These important facts about the Dharun Ravi case could convince Indian-Americans to voice their protest:
1 This is not to condone Ravi’s actions. Actions have consequences, and clearly punishment is due. However, sentencing him to a prison time of five to 10 years and possible deportation amounts to “cruel and unusual punishment,” as described in the Constitution of the United States.
2 It is apparent from the blogs that many believe Ravi broadcast live the encounters between Tyler Clementi and an older man—this is not true. The only thing Ravi did was tweet the episode. The webcam captured only a few seconds of the first encounter and was never recorded. The second encounter was never viewed—the webcam was not active.
3 The base charge is of bias intimidation. In an apology tweeted by Ravi to Clementi, he mentions being sorry for his action and does not want Clementi to leave the dorm room because of him. Also, he notes that he knew Clementi was gay and was cool with it.
4 Both Clementi and Ravi had engaged in teenage trash talk about each other’s background. The former
had said that Ravi’s parents looked so Indian that they probably owned a Dunkin Donuts. This is a case of the shoe being on the wrong foot as far as bias intimidation goes.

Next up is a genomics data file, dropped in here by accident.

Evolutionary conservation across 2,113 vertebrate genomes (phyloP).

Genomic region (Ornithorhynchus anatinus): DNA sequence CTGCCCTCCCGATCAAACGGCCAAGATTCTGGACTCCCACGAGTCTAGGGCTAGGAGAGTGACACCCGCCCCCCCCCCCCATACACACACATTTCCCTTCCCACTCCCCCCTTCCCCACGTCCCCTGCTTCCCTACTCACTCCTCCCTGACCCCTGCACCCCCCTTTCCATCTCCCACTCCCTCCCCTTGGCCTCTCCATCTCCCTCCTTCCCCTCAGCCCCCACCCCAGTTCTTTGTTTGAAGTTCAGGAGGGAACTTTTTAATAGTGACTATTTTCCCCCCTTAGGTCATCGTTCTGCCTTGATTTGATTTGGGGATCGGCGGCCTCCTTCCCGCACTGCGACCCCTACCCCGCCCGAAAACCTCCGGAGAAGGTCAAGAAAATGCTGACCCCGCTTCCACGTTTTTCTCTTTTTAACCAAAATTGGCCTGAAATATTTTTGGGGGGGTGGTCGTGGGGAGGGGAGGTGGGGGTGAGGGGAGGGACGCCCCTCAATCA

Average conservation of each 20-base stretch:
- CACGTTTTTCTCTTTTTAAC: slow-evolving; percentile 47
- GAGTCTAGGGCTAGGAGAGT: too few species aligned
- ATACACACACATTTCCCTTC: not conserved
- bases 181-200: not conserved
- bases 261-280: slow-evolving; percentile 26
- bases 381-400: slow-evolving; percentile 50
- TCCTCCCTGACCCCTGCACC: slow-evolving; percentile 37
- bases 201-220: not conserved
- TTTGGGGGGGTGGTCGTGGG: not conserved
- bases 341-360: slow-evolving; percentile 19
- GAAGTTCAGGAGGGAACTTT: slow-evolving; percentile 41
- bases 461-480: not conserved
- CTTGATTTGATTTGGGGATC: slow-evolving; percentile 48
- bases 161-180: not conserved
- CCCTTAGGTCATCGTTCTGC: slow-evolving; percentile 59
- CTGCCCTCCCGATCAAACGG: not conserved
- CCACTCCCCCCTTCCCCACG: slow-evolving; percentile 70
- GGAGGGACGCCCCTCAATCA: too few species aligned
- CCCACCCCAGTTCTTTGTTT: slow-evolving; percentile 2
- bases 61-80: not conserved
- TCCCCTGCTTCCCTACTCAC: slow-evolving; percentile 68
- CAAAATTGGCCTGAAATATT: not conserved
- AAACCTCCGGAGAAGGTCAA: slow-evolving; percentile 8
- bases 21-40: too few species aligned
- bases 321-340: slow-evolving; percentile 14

5 The timing of Clementi’s suicide seems to have aggravated the entire case: there were five other teen suicides in the country. In Dharun Ravi, the politicians and the media found a face to pin the bully tag on. The LGBT community saw in this case an opportunity to bring national attention to their cause. It is sad they chose to go after Ravi, considering that the bias intimidation allegation is highly questionable. Ravi’s actions were far from anything that could be described as a violent hate crime.
6 There was a note (presumably, a suicide note) left behind by Clementi that has not been made public. One does have to wonder why this was not published.
7 It is also known that Clementi came out to his parents about being gay right before he joined Rutgers. His mother did not take the news lightly and did not support him. Could this have been a factor in his decision to commit suicide?
8 The social media is rife with racist comments against Indian-Americans. That is ironical, given the fact we are indicting someone for bias intimidation.
9 Tyler Clementi’s parents are happy with the conviction—right after one of them had pretty much disowned their own child (clear from his own tweets). Clementi’s death was a tragic loss, but pinning it entirely on Ravi seems like vengeance and a misguided attempt for the parent to get closure on their own lack of understanding and love for their son.
10 The muddled New Jersey laws have been blamed for this verdict. However, one has to question, do we have to be blind to justice and follow an incoherent law that asks one to convict a person by conjecturing?
[While the White House petition has expired, there are still a couple
of other important ones that could benefit from your support:
(Appealing to New Jersey Governor Chris Christie)